Rhythmic breathing

In our yoga practice we try to improve the ability to listen to our nervous system.  The relationship between breath and the nervous system is something that we can all relate to.  Our breathing rate slows down in a relaxing situation – parasympathetic nervous system;  while, in a threatening situation, it speeds up – our sympathetic nervous system.  These two systems working together maintain homeostasis but it is very easy to lose our balance and get stuck in the sympathetic system.  We all seem to be busy and time is becoming the great luxury.

Yoga helps us to move towards homeostastis, to feel more balanced and in Balanced breathing  (November 2017), I mentioned Vicky Turner (Balance. Live Well) describing fast breathing as being a modern malaise.  She outlined Coherent Breathing:

……… 6 breaths per minute – breathing in for 5 and out for 5. The goal of coherent breathing is coordinating your breathing rate with your heart rate so that the pumping action of the heart and the pumping action of the breath work in sync and not against each other as can happen with uncoordinated stressful breathing……

Dr Alan Watkins uses the term Coherence when explaining Heart Rate Variability (HRV)  and how this affects us . Watkin’s company is in the business of leadership performance and this must be taken into account when watching the clip – by conserving energy executives can make better decisions is the maxim.  However,  monitoring of HRV does help to highlight imbalances in the nervous system. Have a look at the You Tube clip

Under pressure, we “stumble” – seems obvious.  Watkins presentation is the second of two entitled ” Being Brilliant Every Single Day” and he gets a little carried away by his own performance but it is effective “theatre”.  What is interesting for us yoga practitioners is that he presents the keys to cardiac coherence as:

  • Rhythm –fixed ratio of in:out breath
  • Smoothness –even flow rate in and out
  • Location of attention

We don’t do much on fixed ratio – some people dislike counting their breaths – but recently we have practised the 5 in: 5 out (Vicky Turner) and  Watkins’ suggested 4 in: 6 out.  Joe Griffen, psychologist and co-founder of Human Givens Institute writes that the 7:11 ratio ….. is the most powerful we know and has been used for thousands of years throughout the world…..

We work on the exhale being the releasing breath and thus lengthening the exhale is the key for relaxation – as is diaphragmatic breathing in contrast with shallow chest breathing.  A 2017 report on the effects of  diaphagmatic breathing upon attention, negative emotions and stress,  studied 40 healthy adult employees of an IT company in Beijing.  After 20 sessons over 8 weeks, all participants’ displayed improvements but researchers could not use the study to guarantee ongoing improvement.   The salient factor for ongoing well-being was frequency of the sessions and regular practice , preferably daily.    We know this ourselves, of course – see Blog Practice makes for more practice.

We focus upon movement in the belly and in the ribs most sessions; we spend time on smooth, even breathing.  I agree with Watkins that focus away from the “noise” in the head and dropping the attention onto the body is beneficial.  I am more unsure about Watkins’ guide to focus attention upon the heart:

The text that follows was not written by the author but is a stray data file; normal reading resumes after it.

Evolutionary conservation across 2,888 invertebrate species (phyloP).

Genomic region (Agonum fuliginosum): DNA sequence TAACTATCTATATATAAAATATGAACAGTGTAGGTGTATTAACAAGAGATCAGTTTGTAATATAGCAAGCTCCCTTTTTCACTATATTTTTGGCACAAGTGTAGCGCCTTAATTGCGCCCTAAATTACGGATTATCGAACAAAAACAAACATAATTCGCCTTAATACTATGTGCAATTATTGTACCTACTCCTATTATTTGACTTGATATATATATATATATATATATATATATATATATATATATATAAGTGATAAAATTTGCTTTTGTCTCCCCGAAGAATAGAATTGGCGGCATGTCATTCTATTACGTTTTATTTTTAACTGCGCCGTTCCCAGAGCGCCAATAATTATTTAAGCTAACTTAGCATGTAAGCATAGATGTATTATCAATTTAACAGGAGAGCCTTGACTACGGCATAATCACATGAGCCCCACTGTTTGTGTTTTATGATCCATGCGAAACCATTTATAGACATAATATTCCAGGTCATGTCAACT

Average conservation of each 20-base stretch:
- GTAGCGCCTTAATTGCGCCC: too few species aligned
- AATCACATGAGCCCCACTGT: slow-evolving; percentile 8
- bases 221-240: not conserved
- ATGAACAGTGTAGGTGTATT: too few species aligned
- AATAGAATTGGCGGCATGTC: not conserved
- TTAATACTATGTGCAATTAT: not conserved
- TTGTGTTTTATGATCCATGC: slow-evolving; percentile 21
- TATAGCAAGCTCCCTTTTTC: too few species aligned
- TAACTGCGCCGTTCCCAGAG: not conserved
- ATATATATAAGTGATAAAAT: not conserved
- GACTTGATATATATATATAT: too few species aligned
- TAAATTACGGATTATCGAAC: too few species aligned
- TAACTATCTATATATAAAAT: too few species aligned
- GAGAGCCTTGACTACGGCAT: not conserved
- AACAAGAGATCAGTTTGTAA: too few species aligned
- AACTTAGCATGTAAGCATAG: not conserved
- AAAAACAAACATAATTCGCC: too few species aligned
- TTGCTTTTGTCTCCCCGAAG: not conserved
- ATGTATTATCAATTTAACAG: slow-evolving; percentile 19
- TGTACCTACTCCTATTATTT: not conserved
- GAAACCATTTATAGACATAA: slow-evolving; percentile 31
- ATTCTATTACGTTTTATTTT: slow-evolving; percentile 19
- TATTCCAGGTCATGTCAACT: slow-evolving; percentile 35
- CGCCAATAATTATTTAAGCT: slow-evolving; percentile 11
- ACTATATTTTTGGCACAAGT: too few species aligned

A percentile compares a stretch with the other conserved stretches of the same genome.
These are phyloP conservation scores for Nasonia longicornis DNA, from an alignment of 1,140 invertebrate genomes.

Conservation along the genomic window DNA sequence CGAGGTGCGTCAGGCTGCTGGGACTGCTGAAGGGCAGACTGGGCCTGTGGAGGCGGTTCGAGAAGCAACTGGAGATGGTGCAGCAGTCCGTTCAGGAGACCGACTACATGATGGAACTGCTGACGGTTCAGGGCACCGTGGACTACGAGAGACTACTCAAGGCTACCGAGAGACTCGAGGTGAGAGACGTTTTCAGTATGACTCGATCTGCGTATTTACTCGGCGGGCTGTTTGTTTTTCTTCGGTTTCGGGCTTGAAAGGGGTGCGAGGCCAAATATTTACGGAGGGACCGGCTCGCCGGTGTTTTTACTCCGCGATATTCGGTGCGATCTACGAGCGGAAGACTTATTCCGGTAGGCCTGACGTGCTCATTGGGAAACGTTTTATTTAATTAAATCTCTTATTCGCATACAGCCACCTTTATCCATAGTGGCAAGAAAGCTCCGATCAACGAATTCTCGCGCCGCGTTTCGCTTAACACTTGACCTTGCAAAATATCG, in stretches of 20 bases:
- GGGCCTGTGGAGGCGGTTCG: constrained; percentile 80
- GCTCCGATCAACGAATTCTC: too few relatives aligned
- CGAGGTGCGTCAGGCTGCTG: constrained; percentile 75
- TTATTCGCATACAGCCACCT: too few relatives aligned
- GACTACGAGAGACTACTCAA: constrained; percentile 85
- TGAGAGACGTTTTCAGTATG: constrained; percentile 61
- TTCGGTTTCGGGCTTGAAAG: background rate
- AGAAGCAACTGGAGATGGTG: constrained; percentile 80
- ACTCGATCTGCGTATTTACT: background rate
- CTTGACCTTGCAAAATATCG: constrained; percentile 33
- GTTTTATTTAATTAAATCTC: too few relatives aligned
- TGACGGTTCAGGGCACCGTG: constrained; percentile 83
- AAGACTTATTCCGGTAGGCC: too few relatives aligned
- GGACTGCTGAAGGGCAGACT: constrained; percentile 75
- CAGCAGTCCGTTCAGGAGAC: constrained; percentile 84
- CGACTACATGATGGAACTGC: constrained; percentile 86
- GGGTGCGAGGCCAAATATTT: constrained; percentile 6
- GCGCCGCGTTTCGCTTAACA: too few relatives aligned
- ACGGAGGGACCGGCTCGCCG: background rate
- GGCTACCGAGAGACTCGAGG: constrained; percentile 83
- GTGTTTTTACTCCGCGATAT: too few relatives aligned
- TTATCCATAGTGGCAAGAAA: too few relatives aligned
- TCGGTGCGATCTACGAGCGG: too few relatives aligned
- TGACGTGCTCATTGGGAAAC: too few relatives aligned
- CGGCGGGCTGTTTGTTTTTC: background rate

…….When we focus on our heart or the middle of our chest we are more likely to experience a positive emotional state because the heart is where most human beings experience their positive emotion. We say ‘I love my wife with all my heart’, we don’t say ‘I love her with all my brain’. So when someone has a positive emotional experience it’s usually felt in the centre of the chest and consciously shifting our attention to that area can actually facilitate positive emotional experiences……   http://www.completecoherence.com

Watkins is providing strategies for energetic leadership and decison making but I was unsure about such intense focus for those with dealing with medical issues – heart, diaphragm, lungs; those coping with loss?  I asked the experts – my students.  Someone kindly gave me feedback and permission to post this:

…….Directing your breathing around the heart makes wonderful sense to me as there are many heart breathing meditations in many ancient traditions this is just western science catching up I think. 🤔 I found it interesting that he had a bit of a laugh about the chakras at one point the crown chakra if I remember but then talks about breathing through the heart which in essence is the same as using the heart chakra for meditation ie visualising the heart whilst breathing rhythmically and evenly through the heart isn’t this the same? 

He talks about the electrical energy output of the heart being so much greater than the brain etc this is what ancient traditions have always known. 

What I like about his take on it is the simplicity just breathe in rhythm and evenly although again he does take a pop at alternate nostril breathing but this is actually again saying the same. Alternate nostril breathing is rhythmic and even.  However for many people some yogic breathing practices will appear to be very complicated with too much instruction.  His way of remembering and how to do it is simple and effective I think……

I am very grateful for this perspective and it helps me to balance my tendency towards scepticism.  Let me know what you think.

Meanwhile, whilst marshalling my thoughts, I found this clip from a new production interesting.

 

 

 

 

 

 

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